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Bryon Biggs v. P & B Capital Group


March 6, 2012


The opinion of the court was delivered by: William M. Skretny United States District Court Chief Judge



Plaintiff commenced this action under Title VII of the Civil Rights Act of 1964, as codified, 42 U.S.C. §§ 2000e et seq., by filing a Complaint in the United States District Court for the Western District of New York. Presently before this Court is Defendant's Motion to Dismiss pursuant to Rule 37(b) of the Federal Rules of Civil Procedure.*fn1 This

is the first motion filed by Defendant on this ground. Also before this court is Plaintiff's Motion for Default Judgment. For the reasons stated below, both Defendant's and Plaintiff's motions are denied.


This motion arises from a discovery ruling issued by the Honorable Leslie G. Foschio, United States Magistrate Judge. On April 1, 2011, Defendant filed a Motion to Compel Plaintiff to respond to Interrogatories 1, 2, 5, 8, 9, 10, and 11 of its First Set of Interrogatories because it deemed Plaintiff's initial response inadequate. (Docket No. 57.)

On May 3, 2011, Judge Foschio held oral argument on Defendant's motion. (Docket No. 66.) The minute entry for the proceeding shows that the motion was granted as to some of the interrogatories, mooted as to parts of others, and withdrawn in the case of some. As to those interrogatories on which the motion was granted, Judge Foschio directed Plaintiff to file appropriate interrogatory responses within ten days. Thereafter, Plaintiff filed a one sentence motion for reconsideration, arguing that the number of questions posed by Defendant was unduly burdensome. (Docket No. 69.) At the same time, Plaintiff filed a motion for extension of time to file answers to the interrogatories, and objections to the scheduling order, issued the day after oral argument, citing personal family matters. (Docket Nos. 70, 71.) These motions were followed by a trio of identical motions three days later. (Docket Nos. 75, 76, 77.) Each of these motions and objections was denied. (Docket Nos. 72, 73, 74, 79.)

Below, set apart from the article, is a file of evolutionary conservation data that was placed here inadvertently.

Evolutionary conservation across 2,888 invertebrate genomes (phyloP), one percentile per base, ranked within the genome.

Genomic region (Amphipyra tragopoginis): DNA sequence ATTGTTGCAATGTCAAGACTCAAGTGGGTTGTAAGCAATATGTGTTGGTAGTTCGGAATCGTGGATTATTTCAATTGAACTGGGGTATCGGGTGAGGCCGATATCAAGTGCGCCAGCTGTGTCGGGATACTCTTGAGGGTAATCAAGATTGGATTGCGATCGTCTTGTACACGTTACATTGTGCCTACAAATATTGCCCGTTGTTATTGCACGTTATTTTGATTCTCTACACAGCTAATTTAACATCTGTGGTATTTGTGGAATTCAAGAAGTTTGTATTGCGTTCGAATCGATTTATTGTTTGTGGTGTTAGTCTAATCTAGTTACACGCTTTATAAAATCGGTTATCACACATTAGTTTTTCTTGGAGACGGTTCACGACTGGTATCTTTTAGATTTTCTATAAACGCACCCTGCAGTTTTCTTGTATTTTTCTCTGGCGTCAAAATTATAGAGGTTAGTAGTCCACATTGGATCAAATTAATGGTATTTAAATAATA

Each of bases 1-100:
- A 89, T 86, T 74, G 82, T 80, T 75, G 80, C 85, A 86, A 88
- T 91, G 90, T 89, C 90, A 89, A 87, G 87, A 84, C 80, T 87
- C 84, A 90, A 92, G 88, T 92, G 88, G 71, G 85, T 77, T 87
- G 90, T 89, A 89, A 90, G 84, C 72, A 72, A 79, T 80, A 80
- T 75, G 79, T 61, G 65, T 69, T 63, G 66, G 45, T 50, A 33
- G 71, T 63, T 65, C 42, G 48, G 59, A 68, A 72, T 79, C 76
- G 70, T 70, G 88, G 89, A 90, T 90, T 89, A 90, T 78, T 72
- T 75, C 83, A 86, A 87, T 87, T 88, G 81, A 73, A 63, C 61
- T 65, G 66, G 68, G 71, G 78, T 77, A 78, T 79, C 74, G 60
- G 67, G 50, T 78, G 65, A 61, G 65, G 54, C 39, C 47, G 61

Presumably to comply with Judge Foschio's order to respond to Defendant's interrogatories within ten days, Plaintiff filed a Supplemental Answer on May 23, 2011, dated May 13, 2011. (Docket No. 82.) But Defendant found these responses to still be deficient, and stated as much in a letter to Plaintiff dated May 17, 2011. (Docket No. 81-4.) Defendant thereafter filed the present motion to dismiss on the basis of noncompliance with Judge Foschio's discovery order. (Docket No. 80.)

Since that motion, Plaintiff has filed two letters, dated June 9, 2011 and June 27, 2011, in which he expresses a willingness to submit for deposition but, in his first letter, only for an hour and at Defendant's expense and then only later, in his second letter, for a full seven hours and at his own cost. (Docket Nos. 85, 89.) Plaintiff also filed a response, titled an "Answer to Defendant's second request to Dismiss," in which he alleges that dismissal of his case would be unconstitutional. (Docket No. 88.)

Judge Foschio ordered this action stayed pending resolution fo Defendant's Motion to Dismiss. (Docket No. 97.) Plaintiff nevertheless filed a motion for default judgment a week later. (Docket No. 99.)


A. Defendant's Rule 37(b) Motion

"A district court may impose sanctions when 'a party . . . fails to obey an order to provide or permit discovery.'" Burns v. Imagine Films Entm't, Inc., 164 F.R.D. 594, 598 (W.D.N.Y. 1996) (quoting Fed. R. Civ. P. 37(b)). Rule 37 of the Federal Rules of Civil Procedure, which concerns the discovery obligations of civil litigants, vests district courts with "broad power" and discretion to impose sanctions, including dismissal, on parties who fail to adhere to discovery orders. See Friends of Animals, Inc. v. U.S. Surgical Corp., 131 F.3d 332, 334 (2d Cir. 1997) (per curiam); see also Jones v. J.C. Penney's Dep't Stores, Inc., 228 F.R.D. 190, 195 (W.D.N.Y. 2005) (identifying dismissal of the action as an available sanction under Rule 37); JSC Foreign Econ. Ass'n. Technostroyexport v. Int'l Dev. & Trade Servs., Inc., No. 03 Civ. 5562, 2005 WL 1958361, at *9 (S.D.N.Y. Aug. 16, 2005).